You say there are hundreds of things we should be doing to comply with Christ or the Church’s teachings. You say there are sins of negligence, non-compliance, rules of obedience, observance of virtues, sins of omission and commision.

I agree. Yes, we are often in a state of sin, and this is not exclusive to Catholics. All Christians, and indeed all people of any faith or lack of it, are often in a state of sin, because we are imperfect human beings.

Striving to live out Christian behavior is the stuff of everyday life. Christ told us that the two greatest commandments are to love God with all our heart, mind, soul, and strength; and to love our neighbor as ourselves. All the teachings and disciplines of the Church have a purpose, to help guide and strengthen us in living out these two greatest commandments and all that Christ taught. If we mess up in following teachings and disciplines, we need to pick ourselves up and try again.

Be careful that you don’t view the disciplines of the Church as burdens that cause us to sin more. Disciplines of the Church such as daily prayer, Lenten fasting and abstinance, living the virtues, and performing works of mercy, are all efforts to live a life of holiness. If we fail in one way or another, it is good to confess it and obtain the sacrament’s many benefits: most of all sanctification, but also comfort from forgiveness, guidance from spiritual direction, and help to do better from sacramental grace.

Theoretically, in one day I could, due to circumstances, skip praying the rosary (sin of negligence), say God’s name in vain (non-compliance), accidentally eat meat on a meatless Friday (rule of obedience), and lose my temper with my child (observance (or lack of ) of virtues). All these things are sins of either omission or commission (but our sins are often more venial than mortal).

But here, focus on the big picture. The big picture is that I am trying to live a life of holiness, of dedicating my life to God and continuing the mission of Christ that He gave to the Church: to build up His kingdom on earth.

All that we do are efforts toward that divine mission, and sure we sin along the way. But God has established for us the seven sacraments and the guidance of the Church to help us imperfect children be a holy people.


The CCC is recommended reading. It is not mandatory reading.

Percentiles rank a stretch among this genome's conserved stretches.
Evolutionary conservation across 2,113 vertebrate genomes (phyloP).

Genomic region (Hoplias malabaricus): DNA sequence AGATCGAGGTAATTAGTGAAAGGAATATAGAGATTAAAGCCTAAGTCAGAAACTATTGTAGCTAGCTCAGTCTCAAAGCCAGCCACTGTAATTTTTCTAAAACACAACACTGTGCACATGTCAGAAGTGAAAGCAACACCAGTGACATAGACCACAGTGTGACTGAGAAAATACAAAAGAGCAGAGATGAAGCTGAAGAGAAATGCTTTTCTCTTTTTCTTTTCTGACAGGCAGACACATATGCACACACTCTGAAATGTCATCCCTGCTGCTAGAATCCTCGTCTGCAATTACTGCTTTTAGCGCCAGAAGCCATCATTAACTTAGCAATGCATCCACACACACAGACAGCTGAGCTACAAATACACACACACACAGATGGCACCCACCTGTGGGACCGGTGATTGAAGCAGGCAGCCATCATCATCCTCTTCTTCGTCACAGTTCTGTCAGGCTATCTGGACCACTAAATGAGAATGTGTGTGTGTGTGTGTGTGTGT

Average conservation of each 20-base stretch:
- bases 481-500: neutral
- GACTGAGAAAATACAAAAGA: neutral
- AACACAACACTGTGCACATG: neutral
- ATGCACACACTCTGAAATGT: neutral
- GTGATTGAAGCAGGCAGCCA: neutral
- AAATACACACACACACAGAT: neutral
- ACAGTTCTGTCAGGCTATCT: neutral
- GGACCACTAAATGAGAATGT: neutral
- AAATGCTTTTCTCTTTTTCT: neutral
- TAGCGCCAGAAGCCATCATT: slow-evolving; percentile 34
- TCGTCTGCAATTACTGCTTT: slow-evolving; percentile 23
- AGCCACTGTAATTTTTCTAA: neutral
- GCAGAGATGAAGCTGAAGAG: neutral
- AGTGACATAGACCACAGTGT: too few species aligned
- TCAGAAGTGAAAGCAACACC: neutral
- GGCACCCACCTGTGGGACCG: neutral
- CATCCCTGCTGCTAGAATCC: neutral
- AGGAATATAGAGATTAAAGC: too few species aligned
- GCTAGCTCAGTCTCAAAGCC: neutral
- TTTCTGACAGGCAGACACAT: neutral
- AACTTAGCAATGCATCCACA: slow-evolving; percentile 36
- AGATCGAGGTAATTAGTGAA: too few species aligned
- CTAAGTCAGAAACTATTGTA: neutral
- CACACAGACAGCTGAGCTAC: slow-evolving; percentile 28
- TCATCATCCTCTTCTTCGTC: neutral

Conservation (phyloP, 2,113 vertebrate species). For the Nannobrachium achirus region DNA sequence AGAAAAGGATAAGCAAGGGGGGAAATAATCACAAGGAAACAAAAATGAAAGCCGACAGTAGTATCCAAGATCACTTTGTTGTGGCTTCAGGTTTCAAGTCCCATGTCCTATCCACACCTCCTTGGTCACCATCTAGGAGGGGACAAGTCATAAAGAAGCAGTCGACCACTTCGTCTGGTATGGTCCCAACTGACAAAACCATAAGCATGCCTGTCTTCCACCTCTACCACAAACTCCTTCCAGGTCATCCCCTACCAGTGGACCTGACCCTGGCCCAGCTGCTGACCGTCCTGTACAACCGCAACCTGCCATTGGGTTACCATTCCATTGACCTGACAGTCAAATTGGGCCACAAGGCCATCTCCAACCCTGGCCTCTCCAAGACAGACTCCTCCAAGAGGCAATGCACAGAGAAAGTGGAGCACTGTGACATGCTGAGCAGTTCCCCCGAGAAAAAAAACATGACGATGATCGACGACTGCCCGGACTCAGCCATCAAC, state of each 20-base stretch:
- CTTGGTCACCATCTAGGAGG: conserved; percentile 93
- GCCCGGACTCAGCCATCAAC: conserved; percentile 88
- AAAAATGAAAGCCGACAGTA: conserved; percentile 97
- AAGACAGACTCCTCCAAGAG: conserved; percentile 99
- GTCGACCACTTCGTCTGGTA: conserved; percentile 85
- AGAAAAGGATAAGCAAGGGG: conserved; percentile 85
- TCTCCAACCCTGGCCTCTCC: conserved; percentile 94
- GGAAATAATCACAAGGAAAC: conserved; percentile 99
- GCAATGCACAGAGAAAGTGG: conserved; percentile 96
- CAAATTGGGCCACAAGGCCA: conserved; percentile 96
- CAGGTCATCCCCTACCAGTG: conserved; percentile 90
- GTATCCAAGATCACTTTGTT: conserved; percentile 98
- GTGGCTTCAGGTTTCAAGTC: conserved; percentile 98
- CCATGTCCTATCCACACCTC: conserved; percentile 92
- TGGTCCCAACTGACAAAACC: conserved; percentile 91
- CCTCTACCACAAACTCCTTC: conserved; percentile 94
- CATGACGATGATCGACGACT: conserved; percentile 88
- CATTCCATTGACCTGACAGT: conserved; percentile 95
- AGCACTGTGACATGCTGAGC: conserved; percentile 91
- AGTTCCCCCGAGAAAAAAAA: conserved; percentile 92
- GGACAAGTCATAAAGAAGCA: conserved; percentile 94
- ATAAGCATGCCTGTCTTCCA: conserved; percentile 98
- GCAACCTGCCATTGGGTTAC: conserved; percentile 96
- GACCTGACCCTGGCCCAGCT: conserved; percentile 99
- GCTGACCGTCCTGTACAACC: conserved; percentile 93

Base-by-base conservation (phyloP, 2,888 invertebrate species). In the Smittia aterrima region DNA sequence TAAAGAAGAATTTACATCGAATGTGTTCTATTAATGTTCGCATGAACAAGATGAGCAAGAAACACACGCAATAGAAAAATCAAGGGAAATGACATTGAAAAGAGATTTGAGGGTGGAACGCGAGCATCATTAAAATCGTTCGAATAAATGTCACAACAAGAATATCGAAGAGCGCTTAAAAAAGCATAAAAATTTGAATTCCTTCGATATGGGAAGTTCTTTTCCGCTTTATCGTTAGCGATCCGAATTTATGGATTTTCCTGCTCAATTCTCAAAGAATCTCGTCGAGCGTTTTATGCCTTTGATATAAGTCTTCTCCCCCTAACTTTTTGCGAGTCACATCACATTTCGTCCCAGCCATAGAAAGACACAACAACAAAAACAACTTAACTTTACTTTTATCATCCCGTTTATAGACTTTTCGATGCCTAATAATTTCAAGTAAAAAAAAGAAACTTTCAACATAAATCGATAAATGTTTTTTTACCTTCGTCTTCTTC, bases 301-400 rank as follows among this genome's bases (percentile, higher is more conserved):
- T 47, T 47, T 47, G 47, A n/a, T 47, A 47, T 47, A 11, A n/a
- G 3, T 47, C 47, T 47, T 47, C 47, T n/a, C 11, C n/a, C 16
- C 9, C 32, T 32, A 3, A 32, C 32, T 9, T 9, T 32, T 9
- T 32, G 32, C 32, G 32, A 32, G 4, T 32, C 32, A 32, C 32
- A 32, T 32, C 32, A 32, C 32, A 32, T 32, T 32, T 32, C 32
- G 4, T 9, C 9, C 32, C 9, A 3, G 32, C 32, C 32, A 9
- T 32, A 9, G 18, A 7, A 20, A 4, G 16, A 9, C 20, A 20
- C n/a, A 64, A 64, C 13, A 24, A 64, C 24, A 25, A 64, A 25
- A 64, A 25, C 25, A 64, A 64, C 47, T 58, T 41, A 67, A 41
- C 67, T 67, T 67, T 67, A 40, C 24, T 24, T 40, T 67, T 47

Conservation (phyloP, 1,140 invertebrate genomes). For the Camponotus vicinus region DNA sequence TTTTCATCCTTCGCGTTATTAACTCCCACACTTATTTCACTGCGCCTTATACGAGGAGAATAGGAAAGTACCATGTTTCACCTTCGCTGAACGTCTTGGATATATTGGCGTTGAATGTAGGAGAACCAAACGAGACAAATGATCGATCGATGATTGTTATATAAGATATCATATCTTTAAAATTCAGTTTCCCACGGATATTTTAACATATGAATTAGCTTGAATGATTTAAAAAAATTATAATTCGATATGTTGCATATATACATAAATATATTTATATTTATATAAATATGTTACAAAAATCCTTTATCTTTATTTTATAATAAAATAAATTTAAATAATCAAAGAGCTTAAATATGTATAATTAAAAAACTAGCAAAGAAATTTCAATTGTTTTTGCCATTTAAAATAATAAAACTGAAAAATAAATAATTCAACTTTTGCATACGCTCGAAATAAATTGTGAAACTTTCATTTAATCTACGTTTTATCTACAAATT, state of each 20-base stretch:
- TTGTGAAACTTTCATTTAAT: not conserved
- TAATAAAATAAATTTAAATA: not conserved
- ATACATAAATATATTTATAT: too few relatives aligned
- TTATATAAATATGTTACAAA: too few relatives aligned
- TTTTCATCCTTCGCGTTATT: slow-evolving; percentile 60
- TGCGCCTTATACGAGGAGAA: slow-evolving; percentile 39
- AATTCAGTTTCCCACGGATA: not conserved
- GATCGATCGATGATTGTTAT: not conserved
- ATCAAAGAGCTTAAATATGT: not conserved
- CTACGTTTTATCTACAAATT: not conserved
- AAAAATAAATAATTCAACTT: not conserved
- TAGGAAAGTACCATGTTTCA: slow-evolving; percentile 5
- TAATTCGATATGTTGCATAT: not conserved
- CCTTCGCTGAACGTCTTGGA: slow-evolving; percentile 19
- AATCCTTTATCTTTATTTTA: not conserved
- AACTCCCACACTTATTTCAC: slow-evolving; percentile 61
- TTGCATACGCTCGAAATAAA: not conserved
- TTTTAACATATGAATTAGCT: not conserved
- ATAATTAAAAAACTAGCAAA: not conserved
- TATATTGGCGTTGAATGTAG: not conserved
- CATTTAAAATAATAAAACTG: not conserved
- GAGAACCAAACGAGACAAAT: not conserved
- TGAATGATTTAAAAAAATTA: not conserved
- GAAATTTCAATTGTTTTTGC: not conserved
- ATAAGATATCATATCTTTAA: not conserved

:frowning: That’s such a sad post to read.

But I think you had the answer yourself: Jesus said “I did not come to condemn the world but to save it.” Don’t condemn yourself (or others) either! Of course be aware of how you can improve (a daily examination of conscience is a good thing) but let those things go then. For God so loved the world that he gave his one and only Son, that whoever believes in him shall not perish but have eternal life.


Amis41 - I do not think yoiu are just picking an argument so let me try to be general. What does Jesus want of us? I think Matthew has a pretty good example:
"You have heard that it was said, ‘You shall love your neighbor and hate your enemy.’ But I say to you, love your enemies, and pray for those who persecute you, that you may be children of your heavenly Father, for he makes his sun rise on the bad and the good, and causes rain to fall on the just and the unjust.

For if you love those who love you, what recompense will you have? Do not the tax collectors do the same? And if you greet your brothers only, what is unusual about that? Do not the pagans do the same?

So be perfect, just as your heavenly Father is perfect. "
That’s not so hard, is it?:smiley:

Now that we know Jesus wants us to be perfect, how do we know what “perfect” means? He gives us the Chruch and her teachings to tell us what “perfect” looks like.

Well, I know what he wants and I know what “perfect” looks like, why don’t we reach it? Because we are human. We all fall short. Jesus though gives us the sacraments, especially confession, (and purgatory when we die) to allow us to pick up our cross and move forward again.

I don’t think anyone, pope’s and priests and religious and members of the Traditional Forum included (;)) ever gets “perfect”, but as long as we are moving in that direction and trying to follow His Church, He will walk with us until we finally get to “perfect” in Heaven.


My brothers and sisters, in Christ,
Thank you for the great replies. This is a great site to have these discussions. A few points really touched home - that the CCC is a guide book of what perfection looks like, and we are climbing the mountain to God:heaven:, the path is not easy, but Christ is our model, we carry our crosses and offer our sufferings back to Him. The sacraments if used often, will patch our wounds, and refresh us for the journey. I will say a prayer for each of you :gopray2: as I pray the Liturgy of Hours - which I started in February, it is filled with biblical prayer, and can be found on www.divineoffice.org in audio by four dedicated people. God bless, :signofcross: and thank you. :thankyou::grouphug:


No, it was an intellectual question with serious insight, and complexity if you really think about it. The deeper you think about it, the deeper the questions become. The answers given by the wonderful respondents touched on various aspects which clears the doubts and offers encouragement. The consequences of sin is death. That is a heavy subject.